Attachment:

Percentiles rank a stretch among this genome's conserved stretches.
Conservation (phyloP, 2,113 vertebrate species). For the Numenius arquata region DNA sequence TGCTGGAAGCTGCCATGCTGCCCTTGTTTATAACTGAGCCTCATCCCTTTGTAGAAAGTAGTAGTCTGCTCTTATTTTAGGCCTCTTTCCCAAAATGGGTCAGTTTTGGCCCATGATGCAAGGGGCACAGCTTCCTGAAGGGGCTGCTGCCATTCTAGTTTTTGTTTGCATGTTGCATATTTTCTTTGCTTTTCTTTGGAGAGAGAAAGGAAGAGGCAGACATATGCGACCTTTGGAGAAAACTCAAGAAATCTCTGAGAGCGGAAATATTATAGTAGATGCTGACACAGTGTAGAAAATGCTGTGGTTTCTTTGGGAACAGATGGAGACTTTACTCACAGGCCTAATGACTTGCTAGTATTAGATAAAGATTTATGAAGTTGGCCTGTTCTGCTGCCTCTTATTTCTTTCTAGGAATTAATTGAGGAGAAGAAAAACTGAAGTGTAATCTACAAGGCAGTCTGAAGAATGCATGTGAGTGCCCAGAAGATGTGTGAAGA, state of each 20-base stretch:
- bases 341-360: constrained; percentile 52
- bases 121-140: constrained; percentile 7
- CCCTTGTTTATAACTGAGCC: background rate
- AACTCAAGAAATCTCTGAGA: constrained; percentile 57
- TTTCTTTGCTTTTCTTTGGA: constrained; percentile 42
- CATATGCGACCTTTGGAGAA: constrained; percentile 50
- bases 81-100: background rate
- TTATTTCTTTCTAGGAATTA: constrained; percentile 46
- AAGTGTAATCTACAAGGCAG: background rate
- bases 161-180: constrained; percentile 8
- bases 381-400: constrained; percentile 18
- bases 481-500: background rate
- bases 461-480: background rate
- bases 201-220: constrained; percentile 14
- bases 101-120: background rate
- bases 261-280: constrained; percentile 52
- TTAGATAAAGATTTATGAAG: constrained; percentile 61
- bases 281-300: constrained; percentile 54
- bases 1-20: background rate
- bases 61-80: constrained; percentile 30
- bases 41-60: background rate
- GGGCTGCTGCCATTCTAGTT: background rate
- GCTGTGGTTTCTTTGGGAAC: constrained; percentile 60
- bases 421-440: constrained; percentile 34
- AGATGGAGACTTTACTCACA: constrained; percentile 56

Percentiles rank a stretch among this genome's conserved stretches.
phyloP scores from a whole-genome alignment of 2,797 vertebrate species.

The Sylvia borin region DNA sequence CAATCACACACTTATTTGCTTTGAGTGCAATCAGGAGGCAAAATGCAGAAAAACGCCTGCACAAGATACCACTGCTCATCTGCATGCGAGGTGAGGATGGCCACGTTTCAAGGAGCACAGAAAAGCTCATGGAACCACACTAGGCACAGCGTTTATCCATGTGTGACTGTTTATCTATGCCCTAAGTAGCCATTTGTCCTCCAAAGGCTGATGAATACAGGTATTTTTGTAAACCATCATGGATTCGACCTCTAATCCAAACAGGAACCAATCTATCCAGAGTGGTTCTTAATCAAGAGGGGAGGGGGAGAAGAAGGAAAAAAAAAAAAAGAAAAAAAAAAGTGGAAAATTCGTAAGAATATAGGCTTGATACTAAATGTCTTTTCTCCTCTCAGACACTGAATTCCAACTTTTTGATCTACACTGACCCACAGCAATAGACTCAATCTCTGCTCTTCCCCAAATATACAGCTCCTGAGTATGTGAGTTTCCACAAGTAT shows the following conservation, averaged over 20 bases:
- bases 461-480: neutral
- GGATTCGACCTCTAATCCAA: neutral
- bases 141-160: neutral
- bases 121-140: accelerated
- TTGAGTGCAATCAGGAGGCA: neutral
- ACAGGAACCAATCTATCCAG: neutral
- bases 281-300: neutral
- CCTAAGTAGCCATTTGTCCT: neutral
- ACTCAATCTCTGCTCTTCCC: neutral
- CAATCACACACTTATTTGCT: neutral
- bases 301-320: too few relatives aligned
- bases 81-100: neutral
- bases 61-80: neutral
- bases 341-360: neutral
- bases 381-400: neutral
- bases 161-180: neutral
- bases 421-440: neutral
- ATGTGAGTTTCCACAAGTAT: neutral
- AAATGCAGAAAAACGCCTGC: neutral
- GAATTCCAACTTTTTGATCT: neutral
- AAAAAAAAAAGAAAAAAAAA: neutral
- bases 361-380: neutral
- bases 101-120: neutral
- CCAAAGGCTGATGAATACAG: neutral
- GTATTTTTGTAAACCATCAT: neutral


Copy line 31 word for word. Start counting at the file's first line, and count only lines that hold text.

- bases 461-480: neutral